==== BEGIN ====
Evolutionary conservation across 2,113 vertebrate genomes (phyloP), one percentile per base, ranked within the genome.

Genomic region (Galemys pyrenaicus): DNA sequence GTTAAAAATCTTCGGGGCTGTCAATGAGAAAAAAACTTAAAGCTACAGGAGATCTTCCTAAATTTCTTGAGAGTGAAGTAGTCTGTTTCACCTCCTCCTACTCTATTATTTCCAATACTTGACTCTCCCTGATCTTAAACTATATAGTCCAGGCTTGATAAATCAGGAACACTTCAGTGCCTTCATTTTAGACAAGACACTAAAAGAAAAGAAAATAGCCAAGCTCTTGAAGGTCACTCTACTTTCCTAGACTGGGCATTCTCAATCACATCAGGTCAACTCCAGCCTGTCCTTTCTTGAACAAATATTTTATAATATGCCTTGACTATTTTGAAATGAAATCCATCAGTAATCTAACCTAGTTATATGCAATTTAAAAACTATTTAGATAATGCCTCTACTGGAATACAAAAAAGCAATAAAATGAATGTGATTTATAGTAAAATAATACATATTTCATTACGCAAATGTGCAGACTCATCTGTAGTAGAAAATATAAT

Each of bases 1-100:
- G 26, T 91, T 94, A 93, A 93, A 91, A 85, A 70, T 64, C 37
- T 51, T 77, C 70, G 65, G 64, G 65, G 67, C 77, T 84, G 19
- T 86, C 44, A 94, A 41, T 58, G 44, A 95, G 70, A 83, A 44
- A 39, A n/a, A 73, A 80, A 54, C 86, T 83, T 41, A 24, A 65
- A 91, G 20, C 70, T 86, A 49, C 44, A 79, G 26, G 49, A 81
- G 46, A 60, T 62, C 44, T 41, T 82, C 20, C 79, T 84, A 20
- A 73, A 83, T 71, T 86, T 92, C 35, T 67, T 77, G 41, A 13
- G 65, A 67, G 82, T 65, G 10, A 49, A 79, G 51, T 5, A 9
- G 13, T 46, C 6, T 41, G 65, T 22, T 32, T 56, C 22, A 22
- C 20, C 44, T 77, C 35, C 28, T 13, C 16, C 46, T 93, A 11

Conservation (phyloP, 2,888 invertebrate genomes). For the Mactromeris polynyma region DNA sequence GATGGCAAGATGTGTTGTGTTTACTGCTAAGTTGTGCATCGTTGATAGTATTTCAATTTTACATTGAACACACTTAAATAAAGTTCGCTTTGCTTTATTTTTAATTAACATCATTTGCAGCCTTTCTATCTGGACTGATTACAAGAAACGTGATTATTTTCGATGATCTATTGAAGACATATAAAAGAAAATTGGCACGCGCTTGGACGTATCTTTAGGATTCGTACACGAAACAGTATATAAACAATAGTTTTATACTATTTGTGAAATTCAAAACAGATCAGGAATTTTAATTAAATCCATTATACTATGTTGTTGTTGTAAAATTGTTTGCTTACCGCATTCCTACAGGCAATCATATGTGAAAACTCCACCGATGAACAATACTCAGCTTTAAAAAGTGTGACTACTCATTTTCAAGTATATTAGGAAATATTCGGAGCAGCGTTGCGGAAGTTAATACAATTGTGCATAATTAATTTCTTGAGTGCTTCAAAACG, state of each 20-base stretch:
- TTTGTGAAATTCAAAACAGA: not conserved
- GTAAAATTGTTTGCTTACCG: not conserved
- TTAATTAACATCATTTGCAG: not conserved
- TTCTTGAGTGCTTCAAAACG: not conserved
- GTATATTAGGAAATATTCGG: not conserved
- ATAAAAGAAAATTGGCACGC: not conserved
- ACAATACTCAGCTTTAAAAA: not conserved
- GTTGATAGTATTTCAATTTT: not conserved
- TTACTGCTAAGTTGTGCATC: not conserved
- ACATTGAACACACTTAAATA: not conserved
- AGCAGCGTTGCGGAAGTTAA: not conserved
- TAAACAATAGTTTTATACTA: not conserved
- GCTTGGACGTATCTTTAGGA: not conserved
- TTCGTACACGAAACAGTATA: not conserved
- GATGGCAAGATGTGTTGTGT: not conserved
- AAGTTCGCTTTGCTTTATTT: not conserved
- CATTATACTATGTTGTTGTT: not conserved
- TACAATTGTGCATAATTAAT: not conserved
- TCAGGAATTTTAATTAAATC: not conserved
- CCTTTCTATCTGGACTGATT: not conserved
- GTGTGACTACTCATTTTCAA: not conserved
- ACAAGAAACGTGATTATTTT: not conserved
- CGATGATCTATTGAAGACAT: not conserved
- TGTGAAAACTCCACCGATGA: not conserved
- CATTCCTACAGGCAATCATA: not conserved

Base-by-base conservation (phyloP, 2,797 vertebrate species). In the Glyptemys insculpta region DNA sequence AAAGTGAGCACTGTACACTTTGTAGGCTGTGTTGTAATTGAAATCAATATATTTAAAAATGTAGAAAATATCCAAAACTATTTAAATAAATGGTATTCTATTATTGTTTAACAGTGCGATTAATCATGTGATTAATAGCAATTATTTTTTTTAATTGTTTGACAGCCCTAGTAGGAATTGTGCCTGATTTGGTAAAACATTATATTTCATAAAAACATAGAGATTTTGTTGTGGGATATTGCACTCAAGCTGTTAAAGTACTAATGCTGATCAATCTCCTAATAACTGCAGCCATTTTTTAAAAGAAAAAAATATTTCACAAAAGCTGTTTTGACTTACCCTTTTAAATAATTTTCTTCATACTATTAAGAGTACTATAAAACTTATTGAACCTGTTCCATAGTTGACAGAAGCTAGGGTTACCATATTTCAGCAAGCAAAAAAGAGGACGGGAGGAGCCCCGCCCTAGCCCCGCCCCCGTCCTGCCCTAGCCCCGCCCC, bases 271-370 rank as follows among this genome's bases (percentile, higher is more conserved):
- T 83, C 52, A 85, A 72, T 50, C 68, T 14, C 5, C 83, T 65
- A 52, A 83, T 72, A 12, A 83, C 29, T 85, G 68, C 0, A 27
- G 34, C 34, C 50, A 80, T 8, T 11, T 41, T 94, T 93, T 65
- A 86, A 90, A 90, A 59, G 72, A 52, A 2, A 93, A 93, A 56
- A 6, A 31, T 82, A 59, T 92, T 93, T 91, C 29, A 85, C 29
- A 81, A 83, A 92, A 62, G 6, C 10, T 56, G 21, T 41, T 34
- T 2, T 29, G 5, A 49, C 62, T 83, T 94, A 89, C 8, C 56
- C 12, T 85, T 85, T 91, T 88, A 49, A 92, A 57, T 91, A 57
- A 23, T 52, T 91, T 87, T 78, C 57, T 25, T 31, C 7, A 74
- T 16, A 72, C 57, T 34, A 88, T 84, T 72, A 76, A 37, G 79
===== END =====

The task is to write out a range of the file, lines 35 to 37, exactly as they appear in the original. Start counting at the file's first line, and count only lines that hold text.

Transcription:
- GTGTGACTACTCATTTTCAA: not conserved
- ACAAGAAACGTGATTATTTT: not conserved
- CGATGATCTATTGAAGACAT: not conserved